Eggleston, Michael. Introducing Homo Augmentus. Nokia Bell Labs. October 27, 2020. Accessed February 2, 2022.

Image by Nokia Bell Labs.

“We sit at the cusp of a dramatic augmentation of human intelligence driven by [three pillars:] mathematical advances in representation, machine learning models and algorithms for prediction and communication technologies that both amplify our natural human abilities and extend them beyond traditional human traits.”

“In addition to the optimization of mundane tasks, this sea of data will be used to yield solutions to increasingly complex problems. These solutions will not only be automated actions designed to replace humans, but will instead include a broad array of assisted thinking tools that enable humans to gain better understanding from the data and to predict future outcomes. This step change in human intelligence will enable all humans to work in perfect coordination with these tools, further driving the cycle.”

“In recognizing this cycle, we see that transformative research driving step changes in one pillar* lead to step changes in the other two pillars. Conversely, neglecting research in one pillar can seriously slow progress in intelligence augmentation (…) augmenting human intelligence requires research into each of the three pillars.”

Kennedy, Sean and White, Christopher. The Future of Augmented Intelligence. Bell Labs Technical Journal., Volume 25. December 2020.

Image by Nokia Bell Labs.

“Welcome to Future Human, where we explore the human potential of technology. Much of the technology we take for granted was conceived over decades, forged by an ongoing collaboration between researchers, artists and the keenest engineering minds in the world.”

“As the science fiction of days past becomes everyday reality, where will the next great ideas come from? Listen in as today’s most adventurous and creative thinkers unleash their ideas for a more connected, productive and humane world. Future Human is a presentation of Nokia Bell Labs, produced by audiation.fm.”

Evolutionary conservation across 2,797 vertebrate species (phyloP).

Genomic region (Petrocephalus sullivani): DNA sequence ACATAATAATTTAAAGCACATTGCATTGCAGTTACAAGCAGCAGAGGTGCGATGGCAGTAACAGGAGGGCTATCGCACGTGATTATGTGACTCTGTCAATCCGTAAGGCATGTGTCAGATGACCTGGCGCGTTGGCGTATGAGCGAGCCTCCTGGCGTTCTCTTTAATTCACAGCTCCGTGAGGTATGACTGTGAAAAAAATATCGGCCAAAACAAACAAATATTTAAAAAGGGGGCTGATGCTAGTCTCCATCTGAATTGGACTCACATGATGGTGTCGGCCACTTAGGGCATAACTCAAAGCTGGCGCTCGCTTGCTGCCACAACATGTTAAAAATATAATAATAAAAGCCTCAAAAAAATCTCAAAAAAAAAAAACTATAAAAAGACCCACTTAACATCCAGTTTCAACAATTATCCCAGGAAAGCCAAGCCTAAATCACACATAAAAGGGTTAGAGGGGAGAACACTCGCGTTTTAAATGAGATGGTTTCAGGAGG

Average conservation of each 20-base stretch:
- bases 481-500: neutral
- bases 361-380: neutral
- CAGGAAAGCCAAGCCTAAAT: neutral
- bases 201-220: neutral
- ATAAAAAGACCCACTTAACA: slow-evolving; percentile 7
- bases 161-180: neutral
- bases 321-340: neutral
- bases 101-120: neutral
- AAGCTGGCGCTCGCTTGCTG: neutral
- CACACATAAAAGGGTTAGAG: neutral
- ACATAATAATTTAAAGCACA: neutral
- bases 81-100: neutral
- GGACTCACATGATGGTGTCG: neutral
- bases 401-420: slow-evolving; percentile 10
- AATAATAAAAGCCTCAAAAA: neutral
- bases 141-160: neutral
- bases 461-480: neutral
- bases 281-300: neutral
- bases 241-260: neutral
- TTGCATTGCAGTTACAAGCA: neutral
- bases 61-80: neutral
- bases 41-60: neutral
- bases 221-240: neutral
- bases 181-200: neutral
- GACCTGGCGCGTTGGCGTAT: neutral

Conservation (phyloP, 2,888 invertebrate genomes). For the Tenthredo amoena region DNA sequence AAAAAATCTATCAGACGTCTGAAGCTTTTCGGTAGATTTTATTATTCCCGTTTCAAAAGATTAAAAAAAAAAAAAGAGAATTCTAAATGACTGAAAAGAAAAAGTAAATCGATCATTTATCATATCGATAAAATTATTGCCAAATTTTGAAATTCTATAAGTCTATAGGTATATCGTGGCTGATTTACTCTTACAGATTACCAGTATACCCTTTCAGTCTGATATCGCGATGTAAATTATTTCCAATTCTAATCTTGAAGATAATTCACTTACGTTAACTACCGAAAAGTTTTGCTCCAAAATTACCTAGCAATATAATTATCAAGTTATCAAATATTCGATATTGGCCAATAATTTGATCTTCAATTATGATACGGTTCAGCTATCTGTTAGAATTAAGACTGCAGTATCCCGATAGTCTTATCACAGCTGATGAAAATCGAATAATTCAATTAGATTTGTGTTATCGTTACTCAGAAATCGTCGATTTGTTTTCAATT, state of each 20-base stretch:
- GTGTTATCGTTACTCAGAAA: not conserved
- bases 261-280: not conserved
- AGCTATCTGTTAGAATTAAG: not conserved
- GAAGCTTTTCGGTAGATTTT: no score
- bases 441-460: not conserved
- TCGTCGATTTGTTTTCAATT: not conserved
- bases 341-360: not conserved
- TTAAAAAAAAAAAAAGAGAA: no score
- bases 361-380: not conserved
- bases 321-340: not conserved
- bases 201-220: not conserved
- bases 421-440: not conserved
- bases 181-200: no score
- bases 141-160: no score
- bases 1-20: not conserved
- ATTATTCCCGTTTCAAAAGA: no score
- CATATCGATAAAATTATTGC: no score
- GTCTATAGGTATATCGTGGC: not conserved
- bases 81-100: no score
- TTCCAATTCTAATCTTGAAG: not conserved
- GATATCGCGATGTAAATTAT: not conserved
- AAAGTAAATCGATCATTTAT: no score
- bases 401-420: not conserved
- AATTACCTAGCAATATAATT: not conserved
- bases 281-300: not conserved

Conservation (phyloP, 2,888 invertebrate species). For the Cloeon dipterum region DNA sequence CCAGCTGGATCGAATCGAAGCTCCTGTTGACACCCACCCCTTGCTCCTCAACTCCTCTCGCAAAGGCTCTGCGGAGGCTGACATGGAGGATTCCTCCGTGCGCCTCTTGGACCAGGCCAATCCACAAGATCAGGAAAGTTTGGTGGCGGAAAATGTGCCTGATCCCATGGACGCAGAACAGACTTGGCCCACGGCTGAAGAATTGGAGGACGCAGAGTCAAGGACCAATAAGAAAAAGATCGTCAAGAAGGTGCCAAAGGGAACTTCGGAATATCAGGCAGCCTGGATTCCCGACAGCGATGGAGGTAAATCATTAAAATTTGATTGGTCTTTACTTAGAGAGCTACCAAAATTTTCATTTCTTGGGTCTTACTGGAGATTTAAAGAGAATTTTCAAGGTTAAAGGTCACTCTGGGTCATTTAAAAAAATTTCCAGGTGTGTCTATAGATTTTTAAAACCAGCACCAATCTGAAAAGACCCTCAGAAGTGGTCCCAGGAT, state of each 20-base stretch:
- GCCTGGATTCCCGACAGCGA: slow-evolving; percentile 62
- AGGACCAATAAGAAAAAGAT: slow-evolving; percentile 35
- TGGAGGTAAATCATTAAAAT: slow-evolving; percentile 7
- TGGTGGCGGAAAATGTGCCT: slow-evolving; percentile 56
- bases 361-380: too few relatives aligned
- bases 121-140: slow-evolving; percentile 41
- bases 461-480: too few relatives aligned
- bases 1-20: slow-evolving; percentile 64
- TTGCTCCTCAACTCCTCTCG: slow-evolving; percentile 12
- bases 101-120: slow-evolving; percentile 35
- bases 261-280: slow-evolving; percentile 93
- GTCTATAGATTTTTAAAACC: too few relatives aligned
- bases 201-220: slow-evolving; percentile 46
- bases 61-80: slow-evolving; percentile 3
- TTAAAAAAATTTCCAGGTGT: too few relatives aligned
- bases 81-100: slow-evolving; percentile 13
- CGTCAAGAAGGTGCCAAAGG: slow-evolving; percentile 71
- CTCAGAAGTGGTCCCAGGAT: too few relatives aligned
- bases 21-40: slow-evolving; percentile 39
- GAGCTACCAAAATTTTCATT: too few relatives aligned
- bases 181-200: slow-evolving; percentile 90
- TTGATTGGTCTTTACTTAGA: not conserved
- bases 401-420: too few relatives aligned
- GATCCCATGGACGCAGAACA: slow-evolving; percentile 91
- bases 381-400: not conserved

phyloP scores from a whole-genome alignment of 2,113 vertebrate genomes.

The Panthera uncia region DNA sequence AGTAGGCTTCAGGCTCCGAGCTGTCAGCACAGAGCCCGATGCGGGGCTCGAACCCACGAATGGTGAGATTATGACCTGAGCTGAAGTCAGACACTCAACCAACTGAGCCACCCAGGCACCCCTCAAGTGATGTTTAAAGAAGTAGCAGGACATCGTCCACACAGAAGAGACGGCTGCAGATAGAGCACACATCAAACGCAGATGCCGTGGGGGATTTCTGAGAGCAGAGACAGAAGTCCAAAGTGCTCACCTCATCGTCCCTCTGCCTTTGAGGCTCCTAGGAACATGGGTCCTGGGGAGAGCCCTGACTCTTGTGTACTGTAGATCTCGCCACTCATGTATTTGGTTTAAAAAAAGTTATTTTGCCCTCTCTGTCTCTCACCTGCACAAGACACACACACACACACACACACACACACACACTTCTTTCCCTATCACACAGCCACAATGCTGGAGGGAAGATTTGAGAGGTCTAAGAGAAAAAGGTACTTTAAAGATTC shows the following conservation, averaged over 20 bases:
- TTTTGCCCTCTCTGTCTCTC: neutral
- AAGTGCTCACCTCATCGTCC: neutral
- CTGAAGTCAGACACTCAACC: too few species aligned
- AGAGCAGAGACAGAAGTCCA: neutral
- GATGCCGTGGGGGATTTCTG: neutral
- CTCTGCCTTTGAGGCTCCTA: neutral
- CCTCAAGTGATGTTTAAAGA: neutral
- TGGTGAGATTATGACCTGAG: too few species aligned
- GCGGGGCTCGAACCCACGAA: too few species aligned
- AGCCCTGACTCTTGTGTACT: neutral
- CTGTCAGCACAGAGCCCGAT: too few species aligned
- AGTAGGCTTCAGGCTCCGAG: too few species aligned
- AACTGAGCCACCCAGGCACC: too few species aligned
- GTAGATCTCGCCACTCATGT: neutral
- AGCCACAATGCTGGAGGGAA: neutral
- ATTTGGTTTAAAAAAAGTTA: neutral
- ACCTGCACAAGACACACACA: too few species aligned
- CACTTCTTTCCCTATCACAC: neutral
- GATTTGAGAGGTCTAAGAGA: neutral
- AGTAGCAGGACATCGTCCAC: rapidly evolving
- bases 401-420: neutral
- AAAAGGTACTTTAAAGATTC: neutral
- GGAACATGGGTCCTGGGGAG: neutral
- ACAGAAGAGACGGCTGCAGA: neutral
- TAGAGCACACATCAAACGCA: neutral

Podcast available on Apple and Spotify.

Interview on HC AI and Making Tech Human at Emotion Tech 2021

Human Centered Artificial Intelligence

Source post on innovarista.org – Emotion Tech Forum’s Interview Recording.

Industry 4.0 is People Powered

The Fourth Industrial Revolution

Source graph: Darwin Peacock, Maklaan on Wikipedia.

“While Industry 4.0 is still evolving (…) companies who are adopting the technologies realize its potential. These same companies are also grappling with how to upskill their current workforce to take on new work responsibilities (…) and to recruit new employees with the right skills.

“Automation (…) with smart and autonomous systems [is] fueled by data and machine learning (…) a combination of cyber-physical systems, the Internet of Things and the Internet of Systems make Industry 4.0 possible and the smart factory a reality.”

“As a result of the support of smart machines that keep getting smarter as they get access to more data, our factories will become more efficient and productive and less wasteful (…) ultimately, it’s the network of these machines that are digitally connected with one another and create and share information that results in the true power of Industry 4.0.”

Marr, Bernard. What is Industry 4.0? Here’s A Super Easy Explanation For Anyone. Forbes. September 2, 2018.


Picture source: Cristina Morillo on Pexels.

“More than 70% of companies are still stuck in pilot purgatory (…) companies at the forefront of the technology frontier are empowering their workers with digital technologies—and the skills they need to use them.”

“Over the last several years, research with the World Economic Forum, in collaboration with McKinsey, surveyed thousands of manufacturing sites on their way to digitizing operations (…) keeping people at the center is actually pretty straightforward because people are the number-one priority in operations.”

“First make sure the workforce is engaged. Make sure the infrastructure is ready so that you don’t run into roadblocks. And then really prioritize. Pick use cases that are going to have a big impact. As the team says, “Think big, start small, and then scale fast.”

Luchtenberg, Daphne. The Fourth Industrial Revolution Will Be People Powered. McKinsey & Company. January 7, 2022. Podcast.

Global Lighthouse Network. World Economic Forum. Accessed January 10, 2022.